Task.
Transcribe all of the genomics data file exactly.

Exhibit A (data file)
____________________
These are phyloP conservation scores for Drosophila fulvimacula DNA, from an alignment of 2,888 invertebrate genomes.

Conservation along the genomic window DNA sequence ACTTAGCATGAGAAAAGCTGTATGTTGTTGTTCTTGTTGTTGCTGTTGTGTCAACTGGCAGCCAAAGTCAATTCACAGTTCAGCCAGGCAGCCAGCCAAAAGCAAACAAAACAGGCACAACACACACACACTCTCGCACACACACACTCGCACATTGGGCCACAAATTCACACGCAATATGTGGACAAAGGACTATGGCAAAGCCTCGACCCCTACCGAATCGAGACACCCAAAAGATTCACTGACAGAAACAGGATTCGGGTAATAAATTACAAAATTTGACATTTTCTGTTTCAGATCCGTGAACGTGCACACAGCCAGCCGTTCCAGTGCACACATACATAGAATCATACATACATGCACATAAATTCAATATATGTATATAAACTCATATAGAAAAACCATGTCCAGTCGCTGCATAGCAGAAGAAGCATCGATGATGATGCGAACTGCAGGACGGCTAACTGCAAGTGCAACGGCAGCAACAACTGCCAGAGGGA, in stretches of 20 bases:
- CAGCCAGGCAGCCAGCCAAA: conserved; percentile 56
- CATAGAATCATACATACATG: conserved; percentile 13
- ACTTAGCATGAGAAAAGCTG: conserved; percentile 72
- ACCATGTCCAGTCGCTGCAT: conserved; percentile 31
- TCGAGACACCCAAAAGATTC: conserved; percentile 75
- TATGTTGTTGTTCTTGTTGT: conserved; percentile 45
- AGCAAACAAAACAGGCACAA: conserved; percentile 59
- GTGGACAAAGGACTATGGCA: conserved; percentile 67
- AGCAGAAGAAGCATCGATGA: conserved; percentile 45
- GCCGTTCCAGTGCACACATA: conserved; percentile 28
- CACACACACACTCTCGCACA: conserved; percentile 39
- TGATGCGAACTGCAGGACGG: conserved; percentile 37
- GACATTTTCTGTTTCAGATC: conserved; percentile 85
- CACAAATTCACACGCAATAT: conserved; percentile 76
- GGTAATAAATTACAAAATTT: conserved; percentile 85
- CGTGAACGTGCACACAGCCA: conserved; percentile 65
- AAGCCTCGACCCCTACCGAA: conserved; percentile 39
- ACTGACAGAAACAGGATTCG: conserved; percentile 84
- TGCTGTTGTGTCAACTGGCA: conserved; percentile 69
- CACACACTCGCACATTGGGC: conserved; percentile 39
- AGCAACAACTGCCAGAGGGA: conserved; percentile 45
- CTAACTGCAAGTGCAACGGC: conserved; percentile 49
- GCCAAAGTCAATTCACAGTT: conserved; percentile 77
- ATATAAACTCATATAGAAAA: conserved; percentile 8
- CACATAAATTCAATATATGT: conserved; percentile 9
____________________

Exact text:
These are phyloP conservation scores for Drosophila fulvimacula DNA, from an alignment of 2,888 invertebrate genomes.

Conservation along the genomic window DNA sequence ACTTAGCATGAGAAAAGCTGTATGTTGTTGTTCTTGTTGTTGCTGTTGTGTCAACTGGCAGCCAAAGTCAATTCACAGTTCAGCCAGGCAGCCAGCCAAAAGCAAACAAAACAGGCACAACACACACACACTCTCGCACACACACACTCGCACATTGGGCCACAAATTCACACGCAATATGTGGACAAAGGACTATGGCAAAGCCTCGACCCCTACCGAATCGAGACACCCAAAAGATTCACTGACAGAAACAGGATTCGGGTAATAAATTACAAAATTTGACATTTTCTGTTTCAGATCCGTGAACGTGCACACAGCCAGCCGTTCCAGTGCACACATACATAGAATCATACATACATGCACATAAATTCAATATATGTATATAAACTCATATAGAAAAACCATGTCCAGTCGCTGCATAGCAGAAGAAGCATCGATGATGATGCGAACTGCAGGACGGCTAACTGCAAGTGCAACGGCAGCAACAACTGCCAGAGGGA, in stretches of 20 bases:
- CAGCCAGGCAGCCAGCCAAA: conserved; percentile 56
- CATAGAATCATACATACATG: conserved; percentile 13
- ACTTAGCATGAGAAAAGCTG: conserved; percentile 72
- ACCATGTCCAGTCGCTGCAT: conserved; percentile 31
- TCGAGACACCCAAAAGATTC: conserved; percentile 75
- TATGTTGTTGTTCTTGTTGT: conserved; percentile 45
- AGCAAACAAAACAGGCACAA: conserved; percentile 59
- GTGGACAAAGGACTATGGCA: conserved; percentile 67
- AGCAGAAGAAGCATCGATGA: conserved; percentile 45
- GCCGTTCCAGTGCACACATA: conserved; percentile 28
- CACACACACACTCTCGCACA: conserved; percentile 39
- TGATGCGAACTGCAGGACGG: conserved; percentile 37
- GACATTTTCTGTTTCAGATC: conserved; percentile 85
- CACAAATTCACACGCAATAT: conserved; percentile 76
- GGTAATAAATTACAAAATTT: conserved; percentile 85
- CGTGAACGTGCACACAGCCA: conserved; percentile 65
- AAGCCTCGACCCCTACCGAA: conserved; percentile 39
- ACTGACAGAAACAGGATTCG: conserved; percentile 84
- TGCTGTTGTGTCAACTGGCA: conserved; percentile 69
- CACACACTCGCACATTGGGC: conserved; percentile 39
- AGCAACAACTGCCAGAGGGA: conserved; percentile 45
- CTAACTGCAAGTGCAACGGC: conserved; percentile 49
- GCCAAAGTCAATTCACAGTT: conserved; percentile 77
- ATATAAACTCATATAGAAAA: conserved; percentile 8
- CACATAAATTCAATATATGT: conserved; percentile 9